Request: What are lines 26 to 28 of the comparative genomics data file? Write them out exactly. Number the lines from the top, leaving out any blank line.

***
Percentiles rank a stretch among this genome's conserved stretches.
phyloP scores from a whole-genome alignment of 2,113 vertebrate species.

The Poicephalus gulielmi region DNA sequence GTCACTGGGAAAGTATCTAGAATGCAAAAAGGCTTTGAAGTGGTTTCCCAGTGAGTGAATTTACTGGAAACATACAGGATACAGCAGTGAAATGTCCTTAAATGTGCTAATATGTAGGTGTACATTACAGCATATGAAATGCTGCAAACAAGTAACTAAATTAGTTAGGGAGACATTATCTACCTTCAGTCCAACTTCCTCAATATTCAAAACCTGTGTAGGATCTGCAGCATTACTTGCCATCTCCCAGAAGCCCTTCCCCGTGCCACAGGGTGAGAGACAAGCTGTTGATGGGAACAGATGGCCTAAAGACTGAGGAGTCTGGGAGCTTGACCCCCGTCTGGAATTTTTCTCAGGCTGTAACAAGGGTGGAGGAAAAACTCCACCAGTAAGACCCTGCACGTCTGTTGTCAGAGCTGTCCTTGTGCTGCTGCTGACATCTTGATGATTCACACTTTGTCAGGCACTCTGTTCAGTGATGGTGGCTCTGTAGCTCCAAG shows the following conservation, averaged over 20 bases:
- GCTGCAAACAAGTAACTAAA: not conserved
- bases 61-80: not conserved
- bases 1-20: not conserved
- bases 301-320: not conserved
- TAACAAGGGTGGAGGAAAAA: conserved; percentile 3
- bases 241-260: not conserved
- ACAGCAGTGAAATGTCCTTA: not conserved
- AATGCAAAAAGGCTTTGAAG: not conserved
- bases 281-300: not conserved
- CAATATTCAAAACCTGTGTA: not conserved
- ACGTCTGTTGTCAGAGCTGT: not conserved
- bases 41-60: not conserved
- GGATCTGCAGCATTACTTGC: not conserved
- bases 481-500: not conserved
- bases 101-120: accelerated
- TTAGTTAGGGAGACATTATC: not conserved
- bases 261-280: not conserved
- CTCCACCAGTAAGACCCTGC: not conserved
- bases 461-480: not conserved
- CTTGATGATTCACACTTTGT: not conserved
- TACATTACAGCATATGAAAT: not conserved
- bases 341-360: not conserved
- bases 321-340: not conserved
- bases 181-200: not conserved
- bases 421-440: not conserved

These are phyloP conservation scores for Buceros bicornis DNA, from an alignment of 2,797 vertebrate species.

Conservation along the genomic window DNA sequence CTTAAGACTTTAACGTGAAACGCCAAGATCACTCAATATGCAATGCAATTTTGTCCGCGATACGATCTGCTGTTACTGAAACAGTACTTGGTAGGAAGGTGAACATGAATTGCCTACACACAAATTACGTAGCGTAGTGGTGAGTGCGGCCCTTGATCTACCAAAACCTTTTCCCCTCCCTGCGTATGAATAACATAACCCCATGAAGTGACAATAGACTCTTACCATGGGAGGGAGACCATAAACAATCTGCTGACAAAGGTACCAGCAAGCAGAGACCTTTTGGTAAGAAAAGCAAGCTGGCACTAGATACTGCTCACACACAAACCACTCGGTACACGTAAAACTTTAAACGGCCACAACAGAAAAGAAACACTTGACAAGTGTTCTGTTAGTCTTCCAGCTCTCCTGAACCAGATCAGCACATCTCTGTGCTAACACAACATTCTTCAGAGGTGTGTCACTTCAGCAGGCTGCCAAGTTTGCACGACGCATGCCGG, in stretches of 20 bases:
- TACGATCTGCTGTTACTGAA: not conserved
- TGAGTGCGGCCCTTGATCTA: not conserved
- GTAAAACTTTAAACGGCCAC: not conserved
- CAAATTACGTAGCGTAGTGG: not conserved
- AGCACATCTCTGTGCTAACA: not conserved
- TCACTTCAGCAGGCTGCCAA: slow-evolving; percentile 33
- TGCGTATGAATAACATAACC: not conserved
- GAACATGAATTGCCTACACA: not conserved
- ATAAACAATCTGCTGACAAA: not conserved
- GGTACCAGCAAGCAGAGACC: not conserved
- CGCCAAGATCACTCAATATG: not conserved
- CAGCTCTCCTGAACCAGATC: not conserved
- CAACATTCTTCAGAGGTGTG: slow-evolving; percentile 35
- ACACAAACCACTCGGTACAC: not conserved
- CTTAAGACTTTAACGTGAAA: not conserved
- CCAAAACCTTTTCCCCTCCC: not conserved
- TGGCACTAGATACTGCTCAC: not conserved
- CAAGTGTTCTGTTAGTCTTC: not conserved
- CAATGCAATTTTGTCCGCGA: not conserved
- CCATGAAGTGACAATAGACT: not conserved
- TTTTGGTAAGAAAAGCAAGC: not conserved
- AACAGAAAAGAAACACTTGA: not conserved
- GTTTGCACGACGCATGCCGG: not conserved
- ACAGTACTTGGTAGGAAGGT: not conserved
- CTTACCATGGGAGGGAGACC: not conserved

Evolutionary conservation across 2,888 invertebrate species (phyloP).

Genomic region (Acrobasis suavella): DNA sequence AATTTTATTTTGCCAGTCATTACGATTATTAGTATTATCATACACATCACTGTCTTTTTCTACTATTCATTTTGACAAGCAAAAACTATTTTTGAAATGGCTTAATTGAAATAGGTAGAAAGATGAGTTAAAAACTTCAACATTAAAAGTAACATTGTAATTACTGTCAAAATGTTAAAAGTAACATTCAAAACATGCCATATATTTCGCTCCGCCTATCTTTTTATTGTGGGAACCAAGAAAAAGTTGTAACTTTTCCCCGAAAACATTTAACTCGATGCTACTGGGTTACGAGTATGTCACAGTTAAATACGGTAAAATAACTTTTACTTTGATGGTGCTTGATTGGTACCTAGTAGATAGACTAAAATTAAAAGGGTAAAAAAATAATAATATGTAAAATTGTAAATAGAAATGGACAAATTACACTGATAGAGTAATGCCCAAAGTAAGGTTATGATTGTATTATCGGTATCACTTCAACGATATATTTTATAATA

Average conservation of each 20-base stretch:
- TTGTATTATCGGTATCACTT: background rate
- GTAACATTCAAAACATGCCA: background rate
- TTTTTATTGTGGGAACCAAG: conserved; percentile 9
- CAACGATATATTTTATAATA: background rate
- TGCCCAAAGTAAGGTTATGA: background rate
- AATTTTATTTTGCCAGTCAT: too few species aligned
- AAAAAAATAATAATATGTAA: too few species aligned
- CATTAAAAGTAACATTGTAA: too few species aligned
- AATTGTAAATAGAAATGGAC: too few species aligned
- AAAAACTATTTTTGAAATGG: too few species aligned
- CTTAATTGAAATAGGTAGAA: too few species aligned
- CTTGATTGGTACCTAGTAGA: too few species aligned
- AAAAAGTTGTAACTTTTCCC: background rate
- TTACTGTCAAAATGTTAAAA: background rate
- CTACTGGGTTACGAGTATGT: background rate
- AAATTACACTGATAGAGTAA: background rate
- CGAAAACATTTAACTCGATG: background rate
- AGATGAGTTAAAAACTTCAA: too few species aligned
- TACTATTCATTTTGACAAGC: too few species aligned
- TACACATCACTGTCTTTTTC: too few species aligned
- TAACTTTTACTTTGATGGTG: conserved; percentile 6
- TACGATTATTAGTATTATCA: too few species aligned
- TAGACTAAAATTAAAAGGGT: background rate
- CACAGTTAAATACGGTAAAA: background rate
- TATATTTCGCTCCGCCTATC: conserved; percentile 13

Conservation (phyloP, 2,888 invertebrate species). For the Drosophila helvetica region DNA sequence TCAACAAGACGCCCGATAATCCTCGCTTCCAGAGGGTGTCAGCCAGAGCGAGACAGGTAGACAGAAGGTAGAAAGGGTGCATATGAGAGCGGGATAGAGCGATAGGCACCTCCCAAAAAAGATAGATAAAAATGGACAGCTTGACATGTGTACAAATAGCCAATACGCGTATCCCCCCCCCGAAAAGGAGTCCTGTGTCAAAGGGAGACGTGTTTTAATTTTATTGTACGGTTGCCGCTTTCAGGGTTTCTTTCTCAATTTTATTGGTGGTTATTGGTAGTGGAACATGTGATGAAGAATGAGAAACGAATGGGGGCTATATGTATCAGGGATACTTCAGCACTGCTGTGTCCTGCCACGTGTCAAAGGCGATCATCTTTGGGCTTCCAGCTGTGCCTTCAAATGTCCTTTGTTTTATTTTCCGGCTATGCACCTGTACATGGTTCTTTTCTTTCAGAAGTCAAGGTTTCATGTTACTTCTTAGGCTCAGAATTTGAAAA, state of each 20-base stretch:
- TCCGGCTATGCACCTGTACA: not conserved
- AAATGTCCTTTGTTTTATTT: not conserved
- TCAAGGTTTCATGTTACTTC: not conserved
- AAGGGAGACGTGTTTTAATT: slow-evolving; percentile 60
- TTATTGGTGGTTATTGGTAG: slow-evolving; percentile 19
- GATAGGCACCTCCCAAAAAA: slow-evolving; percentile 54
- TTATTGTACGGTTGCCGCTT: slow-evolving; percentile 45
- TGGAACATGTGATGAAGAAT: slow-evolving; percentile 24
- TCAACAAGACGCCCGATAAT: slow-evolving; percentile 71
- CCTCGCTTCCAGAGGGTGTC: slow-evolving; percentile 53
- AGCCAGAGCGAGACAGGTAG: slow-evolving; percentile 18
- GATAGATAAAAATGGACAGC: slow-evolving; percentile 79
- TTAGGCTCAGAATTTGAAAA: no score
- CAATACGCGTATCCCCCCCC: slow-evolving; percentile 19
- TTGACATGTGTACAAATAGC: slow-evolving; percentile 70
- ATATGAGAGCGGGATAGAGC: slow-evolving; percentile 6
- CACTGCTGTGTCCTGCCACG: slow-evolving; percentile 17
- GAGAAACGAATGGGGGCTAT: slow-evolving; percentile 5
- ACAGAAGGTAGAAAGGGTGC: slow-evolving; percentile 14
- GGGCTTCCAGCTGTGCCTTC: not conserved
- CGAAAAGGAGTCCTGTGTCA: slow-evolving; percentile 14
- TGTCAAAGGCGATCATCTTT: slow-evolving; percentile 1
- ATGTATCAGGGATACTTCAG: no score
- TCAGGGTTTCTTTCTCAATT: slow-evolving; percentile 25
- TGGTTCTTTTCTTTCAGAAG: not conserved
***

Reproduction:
- bases 321-340: not conserved
- bases 181-200: not conserved
- bases 421-440: not conserved